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Chinese names are fascinating. In general, Chinese names make up of three Chinese characters. The first character is the family name or surname, while the second and third characters are the given name.
The exception for the one-character surname is the two-character surname (复姓); two most common two-character surnames are 欧阳 and 司徒。For the given name, though we commonly have two characters, older generations (my grandparents generation and older) may have one character for the given name. As such, when you see the names 欧阳修 and 诸葛亮, they are actually two-character surnames (欧阳 and 诸葛) with one-character given names (修 and 亮).
There is a reason why parents seldom give one-character given name to children nowadays. It is because Chinese believe that the name affects the fate of the child and a single character given name is not “heavy” enough to give a good life to the child. Furthermore, with two characters, you have more choices and can mix and match different combinations.
Non-Chinese may have some confusion on the gender of the person when they only read the names. For example, 诗 (shi, meaning: poem) is commonly used in a girl’s name. But if you read “Qin Shi Huang”, which stands for 秦始皇, it is a “he”, not a “she”. As you can see, though both are “shi”, the Chinese characters are different.
Another example is wen, which is used for 文 and 雯. 文 is commonly used in a boy’s name while 雯 is commonly used in a girl’s name. Thus, if the gender is important, ask instead of assume.
Chinese has different dialects; some common dialects are Hokkien, Teo-Chew, Cantonese, etc. From the family name, we can (safely) assume the dialect of the person. For example, the surname 林, it is pronounced lin, the second tone, in 汉语拼音. For Hokkien, it is pronounced Lim, while for Cantonese, it is pronounced Lam.
The next time you meet a Chinese friend, ask for his / her Chinese name instead of Western name, and you will find out how fascinating Chinese names can be.
One of the reasons why students do not like Chinese language is because it is difficult. Chinese language writing system is using characters to represent the words. Thus, you do not know how to pronounce (read) a Chinese character the first time you see it and you lose the interest to learn (Imagine you are reading a Chinese book and you do not know how to read most of the characters). In the end, Chinese language is being labelled as “difficult”.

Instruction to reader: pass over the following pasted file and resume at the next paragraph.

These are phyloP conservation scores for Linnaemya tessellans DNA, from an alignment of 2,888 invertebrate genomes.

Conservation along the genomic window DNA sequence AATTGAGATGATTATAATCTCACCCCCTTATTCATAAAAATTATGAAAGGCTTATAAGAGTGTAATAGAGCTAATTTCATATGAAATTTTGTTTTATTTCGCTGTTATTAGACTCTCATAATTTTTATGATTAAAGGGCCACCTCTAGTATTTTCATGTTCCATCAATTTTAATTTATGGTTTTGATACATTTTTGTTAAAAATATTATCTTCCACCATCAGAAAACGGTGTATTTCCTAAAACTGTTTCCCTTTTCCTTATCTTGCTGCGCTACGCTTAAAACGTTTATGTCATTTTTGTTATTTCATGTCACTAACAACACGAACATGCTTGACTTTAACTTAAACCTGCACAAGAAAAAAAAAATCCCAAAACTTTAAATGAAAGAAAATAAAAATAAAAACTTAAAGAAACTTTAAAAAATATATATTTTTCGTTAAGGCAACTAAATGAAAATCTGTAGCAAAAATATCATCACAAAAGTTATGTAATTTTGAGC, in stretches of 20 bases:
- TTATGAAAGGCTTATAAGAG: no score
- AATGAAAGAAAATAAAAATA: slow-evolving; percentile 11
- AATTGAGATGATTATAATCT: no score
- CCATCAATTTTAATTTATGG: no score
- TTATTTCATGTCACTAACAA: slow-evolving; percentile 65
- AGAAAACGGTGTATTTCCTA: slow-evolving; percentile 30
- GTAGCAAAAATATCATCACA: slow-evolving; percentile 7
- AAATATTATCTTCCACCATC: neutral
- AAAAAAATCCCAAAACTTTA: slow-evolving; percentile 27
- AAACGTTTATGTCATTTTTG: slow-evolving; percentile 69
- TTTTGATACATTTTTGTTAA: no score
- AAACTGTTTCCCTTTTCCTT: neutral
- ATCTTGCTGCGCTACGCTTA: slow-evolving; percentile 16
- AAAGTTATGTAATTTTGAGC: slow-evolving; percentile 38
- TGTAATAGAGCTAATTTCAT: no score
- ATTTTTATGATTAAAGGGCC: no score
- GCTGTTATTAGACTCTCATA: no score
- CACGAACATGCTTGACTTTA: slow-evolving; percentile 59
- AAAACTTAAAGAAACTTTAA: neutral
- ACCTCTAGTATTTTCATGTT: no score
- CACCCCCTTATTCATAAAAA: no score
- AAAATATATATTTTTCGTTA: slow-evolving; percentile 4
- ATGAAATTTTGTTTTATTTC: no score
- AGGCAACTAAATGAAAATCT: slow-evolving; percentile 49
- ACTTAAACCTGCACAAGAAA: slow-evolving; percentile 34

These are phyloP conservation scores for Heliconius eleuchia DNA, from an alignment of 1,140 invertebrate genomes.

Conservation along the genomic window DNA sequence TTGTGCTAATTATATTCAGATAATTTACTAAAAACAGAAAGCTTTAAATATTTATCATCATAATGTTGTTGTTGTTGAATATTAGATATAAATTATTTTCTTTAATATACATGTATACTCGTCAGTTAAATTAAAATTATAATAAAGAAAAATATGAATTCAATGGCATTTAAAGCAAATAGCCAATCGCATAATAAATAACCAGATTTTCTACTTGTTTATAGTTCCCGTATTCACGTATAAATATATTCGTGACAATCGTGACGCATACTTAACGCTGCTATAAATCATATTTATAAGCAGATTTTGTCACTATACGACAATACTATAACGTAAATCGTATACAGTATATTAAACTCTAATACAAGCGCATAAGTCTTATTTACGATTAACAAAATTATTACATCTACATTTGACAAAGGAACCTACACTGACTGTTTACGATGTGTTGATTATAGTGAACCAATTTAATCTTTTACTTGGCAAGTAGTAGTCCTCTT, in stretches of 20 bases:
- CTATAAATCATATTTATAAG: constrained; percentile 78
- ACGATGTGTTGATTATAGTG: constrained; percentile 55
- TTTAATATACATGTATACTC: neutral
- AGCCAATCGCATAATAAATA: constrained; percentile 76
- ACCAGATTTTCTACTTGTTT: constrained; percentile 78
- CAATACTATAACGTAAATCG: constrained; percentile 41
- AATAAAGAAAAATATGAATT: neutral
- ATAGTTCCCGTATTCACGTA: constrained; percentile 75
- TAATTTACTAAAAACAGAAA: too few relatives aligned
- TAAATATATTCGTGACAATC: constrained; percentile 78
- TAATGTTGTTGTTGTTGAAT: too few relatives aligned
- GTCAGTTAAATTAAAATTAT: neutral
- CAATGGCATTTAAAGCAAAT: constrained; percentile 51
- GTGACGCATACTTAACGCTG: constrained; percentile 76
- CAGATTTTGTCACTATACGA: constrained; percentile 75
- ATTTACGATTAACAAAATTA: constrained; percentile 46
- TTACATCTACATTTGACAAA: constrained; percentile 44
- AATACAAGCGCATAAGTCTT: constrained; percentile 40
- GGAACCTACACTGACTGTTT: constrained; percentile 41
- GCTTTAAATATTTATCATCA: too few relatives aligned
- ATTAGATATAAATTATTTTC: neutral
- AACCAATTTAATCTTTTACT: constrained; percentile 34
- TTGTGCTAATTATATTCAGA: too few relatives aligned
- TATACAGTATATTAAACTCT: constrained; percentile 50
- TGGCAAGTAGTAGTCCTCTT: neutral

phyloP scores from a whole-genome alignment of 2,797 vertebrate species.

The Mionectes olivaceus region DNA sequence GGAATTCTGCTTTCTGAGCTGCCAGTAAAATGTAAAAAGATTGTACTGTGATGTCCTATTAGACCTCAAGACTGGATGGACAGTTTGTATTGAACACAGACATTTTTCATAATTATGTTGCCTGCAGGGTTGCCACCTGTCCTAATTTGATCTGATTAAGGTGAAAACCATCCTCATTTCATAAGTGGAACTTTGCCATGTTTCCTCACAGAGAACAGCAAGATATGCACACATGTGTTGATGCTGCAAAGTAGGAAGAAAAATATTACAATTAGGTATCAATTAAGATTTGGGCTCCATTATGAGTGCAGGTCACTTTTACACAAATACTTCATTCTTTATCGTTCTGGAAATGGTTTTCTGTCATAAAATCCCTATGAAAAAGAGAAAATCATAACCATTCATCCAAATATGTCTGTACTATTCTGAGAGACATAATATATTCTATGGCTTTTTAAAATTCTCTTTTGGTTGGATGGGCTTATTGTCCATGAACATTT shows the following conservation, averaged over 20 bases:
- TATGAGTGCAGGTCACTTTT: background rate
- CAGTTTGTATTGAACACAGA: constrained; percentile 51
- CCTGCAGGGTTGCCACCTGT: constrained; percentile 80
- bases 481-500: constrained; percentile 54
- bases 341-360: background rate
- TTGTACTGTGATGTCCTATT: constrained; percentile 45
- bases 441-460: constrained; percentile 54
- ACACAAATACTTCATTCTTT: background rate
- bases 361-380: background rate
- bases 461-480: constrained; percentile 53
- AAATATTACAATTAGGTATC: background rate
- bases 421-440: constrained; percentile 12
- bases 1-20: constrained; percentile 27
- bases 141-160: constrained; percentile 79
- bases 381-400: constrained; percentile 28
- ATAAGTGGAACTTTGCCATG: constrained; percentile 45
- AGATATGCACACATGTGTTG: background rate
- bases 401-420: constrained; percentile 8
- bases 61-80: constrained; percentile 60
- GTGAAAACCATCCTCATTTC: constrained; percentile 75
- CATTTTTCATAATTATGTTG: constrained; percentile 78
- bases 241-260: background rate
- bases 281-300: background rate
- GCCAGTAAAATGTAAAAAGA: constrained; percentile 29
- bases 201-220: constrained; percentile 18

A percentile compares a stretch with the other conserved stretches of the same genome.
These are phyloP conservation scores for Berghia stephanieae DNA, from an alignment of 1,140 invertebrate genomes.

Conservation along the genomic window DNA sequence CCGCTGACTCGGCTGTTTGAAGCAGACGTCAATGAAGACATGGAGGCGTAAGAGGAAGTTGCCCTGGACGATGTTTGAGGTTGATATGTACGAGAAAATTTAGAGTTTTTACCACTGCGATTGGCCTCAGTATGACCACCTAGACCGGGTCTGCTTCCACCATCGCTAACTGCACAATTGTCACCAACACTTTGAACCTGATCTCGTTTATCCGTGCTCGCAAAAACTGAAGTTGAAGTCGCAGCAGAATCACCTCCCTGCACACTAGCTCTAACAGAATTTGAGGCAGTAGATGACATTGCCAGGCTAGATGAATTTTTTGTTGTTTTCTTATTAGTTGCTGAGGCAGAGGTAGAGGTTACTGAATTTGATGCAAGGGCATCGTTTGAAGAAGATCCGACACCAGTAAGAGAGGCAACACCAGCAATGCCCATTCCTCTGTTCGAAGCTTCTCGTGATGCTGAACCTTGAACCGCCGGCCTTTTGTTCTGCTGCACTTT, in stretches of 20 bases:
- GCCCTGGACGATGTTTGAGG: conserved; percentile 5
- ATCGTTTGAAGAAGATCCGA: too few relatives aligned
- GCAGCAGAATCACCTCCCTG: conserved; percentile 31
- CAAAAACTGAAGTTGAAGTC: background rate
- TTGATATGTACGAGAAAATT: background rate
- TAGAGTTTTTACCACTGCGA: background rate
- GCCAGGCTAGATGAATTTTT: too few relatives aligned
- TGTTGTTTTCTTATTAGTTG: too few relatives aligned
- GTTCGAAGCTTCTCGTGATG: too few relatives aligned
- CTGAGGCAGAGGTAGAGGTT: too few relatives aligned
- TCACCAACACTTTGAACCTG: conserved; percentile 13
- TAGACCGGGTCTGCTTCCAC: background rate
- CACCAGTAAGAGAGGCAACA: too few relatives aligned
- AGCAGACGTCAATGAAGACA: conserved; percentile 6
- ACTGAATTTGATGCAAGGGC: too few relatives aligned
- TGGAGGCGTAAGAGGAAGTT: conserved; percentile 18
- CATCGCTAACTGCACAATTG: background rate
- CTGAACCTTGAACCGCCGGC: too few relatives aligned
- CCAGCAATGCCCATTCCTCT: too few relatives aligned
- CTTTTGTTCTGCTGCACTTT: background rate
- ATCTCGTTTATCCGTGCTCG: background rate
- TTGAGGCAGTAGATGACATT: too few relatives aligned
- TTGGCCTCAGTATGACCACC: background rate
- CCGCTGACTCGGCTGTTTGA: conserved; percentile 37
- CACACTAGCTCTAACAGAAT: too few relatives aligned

Chinese language characters are easily mistaken for two reasons: (a) They have the same pronunciation, and (b) Their characters look similar.
Below is a list of easily mistaken Chinese Language characters:
1. 在 vs 再
在 and 再 have the same pronunciation, zai, the fourth tone. 在 is used as preposition and/or verb-to-be. For example:
我在吃饭。 — I am eating rice. (I am having a meal.)
我在学校。 — I am at the school.
再 means again. For example:
请再说一次。 — Please say it again.
2. 累 vs 泪
累 and 泪 have the same pronunciation, lei, the fourth tone. 累 means tired. For example:
我累了。 — I am tired.
泪 has three water drops on the left and an eye on the right, which means water of the eyes => tears. For example:
她哭了，泪在流。 — She cries, tears are flowing.
3. 讲 vs 进
讲 and 进 look similar, both have the character 井, but they are pronounced differently with different meaning.
讲, jiang, the third tone, means talk or tell. For example: 不要讲话。 — Do not talk.
进, jin, the fourth tone, means enter or go in. For example: 走进图书馆之后，就不要讲话。 — After entering the library, do not talk.
The list can go on and on. To “conquer” Chinese language, look out for characters with the same pronunciation and/or similar look. Chinese language is easy; you just need to pay attention to small details.